In 2007, according to the National Association of State Budget Officers, states spent $44 billion in tax dollars on corrections. That is up from $10.6 billion in 1987, a 127 percent increase when adjusted for inflation. With money from bonds and the federal government included, total state spending on corrections last year was $49 billion. By 2011, the Pew report said, states are on track to spend an additional $25 billion.
    It cost an average of $23,876 dollars to imprison someone in 2005, the most recent year for which data were available. But state spending varies widely, from $45,000 a year in Rhode Island to $13,000 in Louisiana.
    “Getting tough on crime has gotten tough on taxpayers,” said Adam Gelb, the director of the public safety performance project at the Pew center. “They don’t want to spend $23,000 on a prison cell for a minor violation any more than they want a bridge to nowhere.”
    The cost of medical care is growing by 10 percent annually, the report said, and will accelerate as the prison population ages.
    About one in nine state government employees works in corrections, and some states are finding it hard to fill those jobs. California spent more than $500 million on overtime alone in 2006.
    The number of prisoners in California dropped by 4,000 last year, making Texas’ prison system the nation’s largest, at about 172,000. But the Texas Legislature last year approved broad changes to the state’s corrections system, including expansions of drug treatment programs and drug courts and revisions to parole practices.
    “Our violent offenders, we lock them up for a very long time — rapists, murderers, child molesters,” said State Senator John Whitmire, Democrat of Houston and the chairman of the Senate’s Criminal Justice Committee. “The problem was that we weren’t smart about nonviolent offenders. The Legislature finally caught up with the public.”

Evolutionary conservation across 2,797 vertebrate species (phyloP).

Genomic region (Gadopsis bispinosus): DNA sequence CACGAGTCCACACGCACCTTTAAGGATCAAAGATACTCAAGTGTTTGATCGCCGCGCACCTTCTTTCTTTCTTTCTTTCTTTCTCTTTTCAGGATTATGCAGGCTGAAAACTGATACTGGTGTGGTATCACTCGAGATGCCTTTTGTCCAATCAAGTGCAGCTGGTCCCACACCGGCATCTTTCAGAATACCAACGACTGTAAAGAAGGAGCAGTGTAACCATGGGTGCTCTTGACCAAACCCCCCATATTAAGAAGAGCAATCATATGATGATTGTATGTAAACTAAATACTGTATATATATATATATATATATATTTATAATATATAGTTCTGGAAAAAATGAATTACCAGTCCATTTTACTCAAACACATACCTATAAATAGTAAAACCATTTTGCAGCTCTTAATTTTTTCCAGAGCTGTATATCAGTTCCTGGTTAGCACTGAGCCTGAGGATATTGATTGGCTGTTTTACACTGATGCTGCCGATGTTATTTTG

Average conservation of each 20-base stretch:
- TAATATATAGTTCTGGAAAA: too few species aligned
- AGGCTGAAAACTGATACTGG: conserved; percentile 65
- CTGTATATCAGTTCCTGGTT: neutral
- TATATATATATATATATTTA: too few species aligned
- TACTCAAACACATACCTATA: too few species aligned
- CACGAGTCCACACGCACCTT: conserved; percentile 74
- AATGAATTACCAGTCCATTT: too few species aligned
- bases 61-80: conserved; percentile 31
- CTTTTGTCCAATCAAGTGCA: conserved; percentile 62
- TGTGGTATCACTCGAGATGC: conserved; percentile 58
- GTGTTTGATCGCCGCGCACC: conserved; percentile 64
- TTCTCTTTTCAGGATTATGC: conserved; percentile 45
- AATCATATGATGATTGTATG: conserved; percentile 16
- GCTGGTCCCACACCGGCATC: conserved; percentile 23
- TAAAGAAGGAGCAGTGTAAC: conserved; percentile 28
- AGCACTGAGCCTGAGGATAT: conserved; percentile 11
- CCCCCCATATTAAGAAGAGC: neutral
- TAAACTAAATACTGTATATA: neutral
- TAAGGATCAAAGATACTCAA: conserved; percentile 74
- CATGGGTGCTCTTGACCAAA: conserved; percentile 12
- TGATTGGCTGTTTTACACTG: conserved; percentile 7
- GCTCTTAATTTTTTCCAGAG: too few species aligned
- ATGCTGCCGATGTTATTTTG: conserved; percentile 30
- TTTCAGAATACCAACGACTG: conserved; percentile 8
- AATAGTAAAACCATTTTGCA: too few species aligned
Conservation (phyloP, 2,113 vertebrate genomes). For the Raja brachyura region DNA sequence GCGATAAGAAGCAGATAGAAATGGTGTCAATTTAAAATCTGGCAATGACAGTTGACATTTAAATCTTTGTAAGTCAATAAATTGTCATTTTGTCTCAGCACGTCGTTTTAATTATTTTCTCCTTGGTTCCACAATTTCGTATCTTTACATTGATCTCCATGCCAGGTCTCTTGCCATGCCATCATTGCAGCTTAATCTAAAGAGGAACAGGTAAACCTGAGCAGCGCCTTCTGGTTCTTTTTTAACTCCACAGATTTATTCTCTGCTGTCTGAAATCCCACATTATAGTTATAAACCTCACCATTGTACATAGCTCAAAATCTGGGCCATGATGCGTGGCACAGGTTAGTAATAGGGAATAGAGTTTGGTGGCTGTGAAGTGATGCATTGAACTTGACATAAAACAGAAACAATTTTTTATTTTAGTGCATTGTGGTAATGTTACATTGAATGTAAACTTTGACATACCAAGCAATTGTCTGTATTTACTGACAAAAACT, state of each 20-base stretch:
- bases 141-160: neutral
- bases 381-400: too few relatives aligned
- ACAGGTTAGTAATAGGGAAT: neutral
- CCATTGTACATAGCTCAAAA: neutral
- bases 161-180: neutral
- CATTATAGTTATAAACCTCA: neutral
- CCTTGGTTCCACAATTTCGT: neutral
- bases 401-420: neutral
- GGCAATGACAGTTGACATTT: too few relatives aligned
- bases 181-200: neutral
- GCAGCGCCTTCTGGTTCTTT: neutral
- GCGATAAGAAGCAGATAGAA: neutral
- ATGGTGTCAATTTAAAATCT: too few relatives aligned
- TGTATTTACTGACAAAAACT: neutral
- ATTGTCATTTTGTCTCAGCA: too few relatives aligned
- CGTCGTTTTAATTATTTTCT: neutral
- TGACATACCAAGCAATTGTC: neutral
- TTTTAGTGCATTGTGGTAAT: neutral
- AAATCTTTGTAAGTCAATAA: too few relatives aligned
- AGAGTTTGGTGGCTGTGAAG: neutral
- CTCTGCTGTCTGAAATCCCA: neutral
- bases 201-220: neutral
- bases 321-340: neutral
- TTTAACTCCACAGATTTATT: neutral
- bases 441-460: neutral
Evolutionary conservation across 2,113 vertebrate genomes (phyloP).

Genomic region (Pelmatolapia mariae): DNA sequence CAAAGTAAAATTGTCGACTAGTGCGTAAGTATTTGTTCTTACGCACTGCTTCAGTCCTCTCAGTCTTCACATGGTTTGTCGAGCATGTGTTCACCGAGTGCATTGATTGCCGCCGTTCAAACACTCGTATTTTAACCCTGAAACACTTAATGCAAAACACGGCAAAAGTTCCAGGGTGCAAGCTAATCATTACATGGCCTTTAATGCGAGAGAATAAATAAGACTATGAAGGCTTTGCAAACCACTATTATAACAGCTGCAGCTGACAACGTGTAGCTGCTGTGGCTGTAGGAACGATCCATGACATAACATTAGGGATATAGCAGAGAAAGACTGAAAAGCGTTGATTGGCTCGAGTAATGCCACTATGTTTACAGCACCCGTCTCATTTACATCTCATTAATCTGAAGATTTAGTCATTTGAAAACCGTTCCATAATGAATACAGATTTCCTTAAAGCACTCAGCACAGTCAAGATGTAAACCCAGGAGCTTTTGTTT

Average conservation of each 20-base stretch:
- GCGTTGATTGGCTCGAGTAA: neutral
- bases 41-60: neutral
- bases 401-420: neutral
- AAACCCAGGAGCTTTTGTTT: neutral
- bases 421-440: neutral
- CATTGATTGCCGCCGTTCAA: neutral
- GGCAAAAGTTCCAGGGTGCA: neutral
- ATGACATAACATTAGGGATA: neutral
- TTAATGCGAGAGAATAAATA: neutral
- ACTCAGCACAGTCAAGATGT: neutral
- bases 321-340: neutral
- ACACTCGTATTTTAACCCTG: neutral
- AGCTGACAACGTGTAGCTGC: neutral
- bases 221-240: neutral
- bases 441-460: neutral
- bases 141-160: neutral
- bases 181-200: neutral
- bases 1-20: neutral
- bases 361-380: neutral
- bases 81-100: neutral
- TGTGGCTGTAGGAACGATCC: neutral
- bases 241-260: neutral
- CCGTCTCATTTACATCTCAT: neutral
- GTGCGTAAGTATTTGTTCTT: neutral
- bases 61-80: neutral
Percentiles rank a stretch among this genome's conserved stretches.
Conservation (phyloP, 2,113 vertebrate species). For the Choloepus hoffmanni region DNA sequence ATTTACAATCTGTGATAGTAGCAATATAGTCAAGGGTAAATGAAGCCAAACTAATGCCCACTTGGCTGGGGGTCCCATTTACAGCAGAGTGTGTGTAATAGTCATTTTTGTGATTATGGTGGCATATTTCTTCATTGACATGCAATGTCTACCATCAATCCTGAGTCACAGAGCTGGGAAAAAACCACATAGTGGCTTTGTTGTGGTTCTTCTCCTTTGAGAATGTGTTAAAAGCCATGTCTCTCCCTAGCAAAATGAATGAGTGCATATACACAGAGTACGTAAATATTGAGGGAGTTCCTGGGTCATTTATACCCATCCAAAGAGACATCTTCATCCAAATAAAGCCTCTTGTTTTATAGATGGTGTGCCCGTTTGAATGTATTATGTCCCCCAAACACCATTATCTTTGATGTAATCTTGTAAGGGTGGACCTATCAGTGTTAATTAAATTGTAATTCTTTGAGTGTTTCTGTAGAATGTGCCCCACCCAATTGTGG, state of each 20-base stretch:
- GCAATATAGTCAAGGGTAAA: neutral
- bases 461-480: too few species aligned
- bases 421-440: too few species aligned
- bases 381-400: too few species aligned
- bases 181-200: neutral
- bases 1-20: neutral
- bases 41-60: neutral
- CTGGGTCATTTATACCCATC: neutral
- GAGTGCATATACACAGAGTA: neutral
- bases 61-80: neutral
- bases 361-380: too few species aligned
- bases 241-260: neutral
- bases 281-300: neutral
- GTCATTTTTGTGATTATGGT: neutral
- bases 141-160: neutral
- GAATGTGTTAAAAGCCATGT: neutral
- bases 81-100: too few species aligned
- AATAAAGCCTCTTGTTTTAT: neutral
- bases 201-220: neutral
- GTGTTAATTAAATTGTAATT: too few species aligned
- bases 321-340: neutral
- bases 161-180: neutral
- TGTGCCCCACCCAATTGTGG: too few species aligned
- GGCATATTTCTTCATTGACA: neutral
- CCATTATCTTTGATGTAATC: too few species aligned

Mr. Whitmire gave an example.
    “We have 5,500 D.W.I offenders in prison,” he said, including people caught driving under the influence who had not been in an accident. “They’re in the general population. As serious as drinking and driving is, we should segregate them and give them treatment.”
    The Pew report recommended diverting nonviolent offenders away from prison and using punishments short of reincarceration for minor or technical violations of probation or parole. It also urged states to consider earlier release of some prisoners.
    Before the recent changes in Texas, Mr. Whitmire said, “we were recycling nonviolent offenders.”


    Last edited by Wesley; 02-29-2008 at 09:42 AM.
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  2. #2
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    Re: One in a Hundred Costs Money

    No rep needed, but it looks like the impact of EIU has risen to the top:


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    Re: One in a Hundred Costs Money

    Back when I was seriously into crime statistics, the universal number thrown around, was that out of all people incarcerated, something like 6-11% were responsible for over 90% of all crime committed.

    There has got to be a way to target those 6-11% for incarceration, while finding more creative way to deal with the rest of the less serious criminals.

    While alternative sentancing has promise, I propose a return to public humiliation, like flogging or "the stocks" for petty, or non-hardened criminals.

    (While I typed that "tongue in cheek" I am almost uncomfortably drawn to the idea.)

    If you could find away to eliminated 90% of all those inmates, living on the taxpayers' resources, while eliminating 90% of all crimes, wouldn't that be something?